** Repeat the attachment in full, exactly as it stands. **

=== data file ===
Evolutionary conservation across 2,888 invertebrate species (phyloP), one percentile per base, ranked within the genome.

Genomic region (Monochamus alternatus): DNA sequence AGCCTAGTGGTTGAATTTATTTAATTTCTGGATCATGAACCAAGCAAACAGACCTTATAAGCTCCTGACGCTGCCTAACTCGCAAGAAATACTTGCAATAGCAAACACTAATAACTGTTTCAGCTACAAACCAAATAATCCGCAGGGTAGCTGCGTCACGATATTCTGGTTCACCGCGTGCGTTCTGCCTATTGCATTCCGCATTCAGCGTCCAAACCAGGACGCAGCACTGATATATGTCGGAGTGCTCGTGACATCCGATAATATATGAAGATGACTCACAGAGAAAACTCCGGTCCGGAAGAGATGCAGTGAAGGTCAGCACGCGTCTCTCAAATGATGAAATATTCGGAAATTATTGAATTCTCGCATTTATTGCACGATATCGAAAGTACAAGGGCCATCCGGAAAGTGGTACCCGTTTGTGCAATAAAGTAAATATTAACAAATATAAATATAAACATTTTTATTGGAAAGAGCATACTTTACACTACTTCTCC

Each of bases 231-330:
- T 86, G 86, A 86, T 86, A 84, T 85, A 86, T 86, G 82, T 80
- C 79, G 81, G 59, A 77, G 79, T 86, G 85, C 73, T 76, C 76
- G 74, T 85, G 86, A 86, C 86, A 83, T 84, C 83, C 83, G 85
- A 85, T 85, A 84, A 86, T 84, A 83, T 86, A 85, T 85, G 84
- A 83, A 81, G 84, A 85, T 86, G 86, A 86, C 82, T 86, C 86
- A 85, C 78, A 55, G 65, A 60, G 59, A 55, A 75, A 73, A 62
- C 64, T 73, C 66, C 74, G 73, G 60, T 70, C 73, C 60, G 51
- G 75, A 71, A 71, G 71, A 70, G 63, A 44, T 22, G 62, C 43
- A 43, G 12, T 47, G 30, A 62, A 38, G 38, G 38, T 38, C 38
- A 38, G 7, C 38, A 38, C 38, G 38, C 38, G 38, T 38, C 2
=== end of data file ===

Evolutionary conservation across 2,888 invertebrate species (phyloP), one percentile per base, ranked within the genome.

Genomic region (Monochamus alternatus): DNA sequence AGCCTAGTGGTTGAATTTATTTAATTTCTGGATCATGAACCAAGCAAACAGACCTTATAAGCTCCTGACGCTGCCTAACTCGCAAGAAATACTTGCAATAGCAAACACTAATAACTGTTTCAGCTACAAACCAAATAATCCGCAGGGTAGCTGCGTCACGATATTCTGGTTCACCGCGTGCGTTCTGCCTATTGCATTCCGCATTCAGCGTCCAAACCAGGACGCAGCACTGATATATGTCGGAGTGCTCGTGACATCCGATAATATATGAAGATGACTCACAGAGAAAACTCCGGTCCGGAAGAGATGCAGTGAAGGTCAGCACGCGTCTCTCAAATGATGAAATATTCGGAAATTATTGAATTCTCGCATTTATTGCACGATATCGAAAGTACAAGGGCCATCCGGAAAGTGGTACCCGTTTGTGCAATAAAGTAAATATTAACAAATATAAATATAAACATTTTTATTGGAAAGAGCATACTTTACACTACTTCTCC

Each of bases 231-330:
- T 86, G 86, A 86, T 86, A 84, T 85, A 86, T 86, G 82, T 80
- C 79, G 81, G 59, A 77, G 79, T 86, G 85, C 73, T 76, C 76
- G 74, T 85, G 86, A 86, C 86, A 83, T 84, C 83, C 83, G 85
- A 85, T 85, A 84, A 86, T 84, A 83, T 86, A 85, T 85, G 84
- A 83, A 81, G 84, A 85, T 86, G 86, A 86, C 82, T 86, C 86
- A 85, C 78, A 55, G 65, A 60, G 59, A 55, A 75, A 73, A 62
- C 64, T 73, C 66, C 74, G 73, G 60, T 70, C 73, C 60, G 51
- G 75, A 71, A 71, G 71, A 70, G 63, A 44, T 22, G 62, C 43
- A 43, G 12, T 47, G 30, A 62, A 38, G 38, G 38, T 38, C 38
- A 38, G 7, C 38, A 38, C 38, G 38, C 38, G 38, T 38, C 2